• The Court of Appeal issued a judgment that reinforced our report’s findings and recommendations. The Attorney General has revised his guidelines on disclosure, stressing the message that it is not always necessary to obtain digital materials. And the College of Policing has issued operational guidance to police in England and Wales, mphasizing the need to consider alternatives to the examination of mobile phones and to extract only the minimum amount of data strictly necessary.
    • This is a good start, but a more strategic, coordinated approach is needed so that police and prosecutors understand and implement the required systemic changes. Crucially, the code of practice I called for a year ago, to introduce clarity, consistency and adequate safeguards whenever mobile phone extraction is being considered, is yet to be introduced despite continuous engagement from my office.
    • To assist police organisations in Northern Ireland and Scotland in understanding their data protection obligations in their mobile phone extraction operations, we have published two separate reports with recommendations on how to comply with the law. We have also published a follow-up to my 2020 report on the issues in England and Wales.
  • The Microsoft Threat Intelligence Center warned of “new activity from the NOBELIUM threat actor,” “the threat actor behind the attacks against SolarWinds, the SUNBURST backdoor, TEARDROP malware, GoldMax malware, and other related components.” Microsoft asserted:
    • Our investigation into the methods and tactics being used continues, but we have seen password spray and brute-force attacks and want to share some details to help our customers and communities protect themselves.  
    • This recent activity was mostly unsuccessful, and the majority of targets were not successfully compromised – we are aware of three compromised entities to date. All customers that were compromised or targeted are being contacted through our nation-state notification process.
    • This type of activity is not new, and we continue to recommend everyone take security precautions such as enabling multi-factor authentication to protect their environments from this and similar attacks. This activity was targeted at specific customers, primarily IT companies (57%), followed by government (20%), and smaller percentages for non-governmental organizations and think tanks, as well as financial services.  The activity was largely focused on US interests, about 45%, followed by 10% in the UK, and smaller numbers from Germany and Canada.  In all, 36 countries were targeted.
    • As part of our investigation into this ongoing activity, we also detected information-stealing malware on a machine belonging to one of our customer support agents with access to basic account information for a small number of our customers. The actor used this information in some cases to launch highly-targeted attacks as part of their broader campaign. We responded quickly, removed the access and secured the device. The investigation is ongoing, but we can confirm that our support agents are configured with the minimal set of permissions required as part of our Zero Trust “least privileged access” approach to customer information. We are notifying all impacted customers and are supporting them to ensure their accounts remain secure.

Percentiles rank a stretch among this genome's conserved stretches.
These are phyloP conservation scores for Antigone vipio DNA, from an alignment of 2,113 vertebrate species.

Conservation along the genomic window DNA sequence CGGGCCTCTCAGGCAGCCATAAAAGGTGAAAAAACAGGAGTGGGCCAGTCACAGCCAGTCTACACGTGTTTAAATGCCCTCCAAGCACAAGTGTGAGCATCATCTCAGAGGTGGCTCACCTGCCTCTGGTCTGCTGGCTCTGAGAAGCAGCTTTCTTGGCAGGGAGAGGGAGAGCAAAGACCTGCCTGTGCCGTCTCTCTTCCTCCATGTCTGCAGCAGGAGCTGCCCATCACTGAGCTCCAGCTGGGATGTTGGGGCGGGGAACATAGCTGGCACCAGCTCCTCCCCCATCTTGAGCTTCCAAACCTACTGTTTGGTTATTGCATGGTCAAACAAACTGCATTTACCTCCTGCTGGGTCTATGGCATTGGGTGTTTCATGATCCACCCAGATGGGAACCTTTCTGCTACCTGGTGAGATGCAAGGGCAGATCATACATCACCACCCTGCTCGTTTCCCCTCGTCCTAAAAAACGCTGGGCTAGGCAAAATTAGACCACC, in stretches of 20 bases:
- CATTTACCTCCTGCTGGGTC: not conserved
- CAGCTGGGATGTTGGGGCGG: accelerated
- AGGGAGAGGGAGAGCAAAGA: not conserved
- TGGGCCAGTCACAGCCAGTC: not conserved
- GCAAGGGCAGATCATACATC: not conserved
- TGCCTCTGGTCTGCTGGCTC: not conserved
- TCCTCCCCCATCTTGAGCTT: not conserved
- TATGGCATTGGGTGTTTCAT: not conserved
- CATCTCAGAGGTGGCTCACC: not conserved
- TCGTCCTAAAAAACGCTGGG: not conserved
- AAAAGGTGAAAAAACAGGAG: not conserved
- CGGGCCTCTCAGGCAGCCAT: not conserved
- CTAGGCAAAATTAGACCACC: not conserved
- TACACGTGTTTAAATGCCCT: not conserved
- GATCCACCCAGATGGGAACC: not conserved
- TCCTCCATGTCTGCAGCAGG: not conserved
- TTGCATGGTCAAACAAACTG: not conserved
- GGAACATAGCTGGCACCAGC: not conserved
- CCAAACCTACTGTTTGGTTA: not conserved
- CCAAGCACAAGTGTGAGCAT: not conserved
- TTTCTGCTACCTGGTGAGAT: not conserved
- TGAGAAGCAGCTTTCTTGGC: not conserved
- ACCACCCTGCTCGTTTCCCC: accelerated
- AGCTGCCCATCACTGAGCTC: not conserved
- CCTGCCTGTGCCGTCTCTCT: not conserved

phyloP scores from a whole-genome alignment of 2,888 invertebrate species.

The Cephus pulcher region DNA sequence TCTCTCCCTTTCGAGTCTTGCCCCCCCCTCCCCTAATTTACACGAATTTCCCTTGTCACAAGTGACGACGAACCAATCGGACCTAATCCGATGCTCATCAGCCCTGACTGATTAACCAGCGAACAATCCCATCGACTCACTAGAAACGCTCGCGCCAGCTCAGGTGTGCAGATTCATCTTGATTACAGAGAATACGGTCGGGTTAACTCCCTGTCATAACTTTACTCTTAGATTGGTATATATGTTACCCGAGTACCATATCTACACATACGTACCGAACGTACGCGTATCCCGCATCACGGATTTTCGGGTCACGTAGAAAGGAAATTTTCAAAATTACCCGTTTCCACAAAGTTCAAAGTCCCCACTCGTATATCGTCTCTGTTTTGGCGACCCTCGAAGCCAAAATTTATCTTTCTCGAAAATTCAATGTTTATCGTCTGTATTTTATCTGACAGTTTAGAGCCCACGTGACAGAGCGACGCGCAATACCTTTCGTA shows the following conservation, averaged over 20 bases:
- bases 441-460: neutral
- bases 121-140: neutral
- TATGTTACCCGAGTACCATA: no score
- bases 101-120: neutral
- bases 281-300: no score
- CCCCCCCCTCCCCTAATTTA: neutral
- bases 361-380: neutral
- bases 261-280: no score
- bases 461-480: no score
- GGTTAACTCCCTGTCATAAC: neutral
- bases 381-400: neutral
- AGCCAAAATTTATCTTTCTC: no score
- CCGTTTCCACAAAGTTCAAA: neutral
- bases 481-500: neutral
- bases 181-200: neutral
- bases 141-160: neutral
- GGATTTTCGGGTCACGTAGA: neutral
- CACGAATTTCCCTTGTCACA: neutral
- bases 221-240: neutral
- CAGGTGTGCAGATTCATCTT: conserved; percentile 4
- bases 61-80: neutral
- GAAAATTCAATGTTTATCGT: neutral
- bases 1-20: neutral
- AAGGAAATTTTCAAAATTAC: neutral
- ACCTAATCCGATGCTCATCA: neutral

Further Reading

  • Swedish court upholds ban on Huawei selling 5G network gear” By Johan Ahlander and Supantha Mukherjee — Reuters. A Swedish court on Tuesday upheld a ban against Huawei (HWT.UL) selling 5G equipment in the country, dashing the Chinese company’s hopes of staging a comeback in Europe and increasing the chances of potential retaliation by China against rival Ericsson. In October, Swedish telecom regulator PTS unexpectedly banned Huawei supplying 5G equipment to Swedish mobile firms due to security concerns raised by Sweden’s security service SAPO, a decision the Chinese company challenged in the court.
  • Scholars on LinkedIn Are Being Blocked in China ‘Without Telling Them Why’” By Liza Lin — The Wall Street Journal. Eyck Freymann, an Oxford University doctoral student, was surprised to get a notice from LinkedIn this month telling him his account had been blocked in China. The “Experience” section of his profile, which detailed his career history, contained “prohibited” content, he was informed. The social-networking site owned by Microsoft Corp. didn’t explain more, but Mr. Freymann said he thought it was because he had included the words “Tiananmen Square massacre” in the entry for his two-year stint as a research assistant for a book in 2015.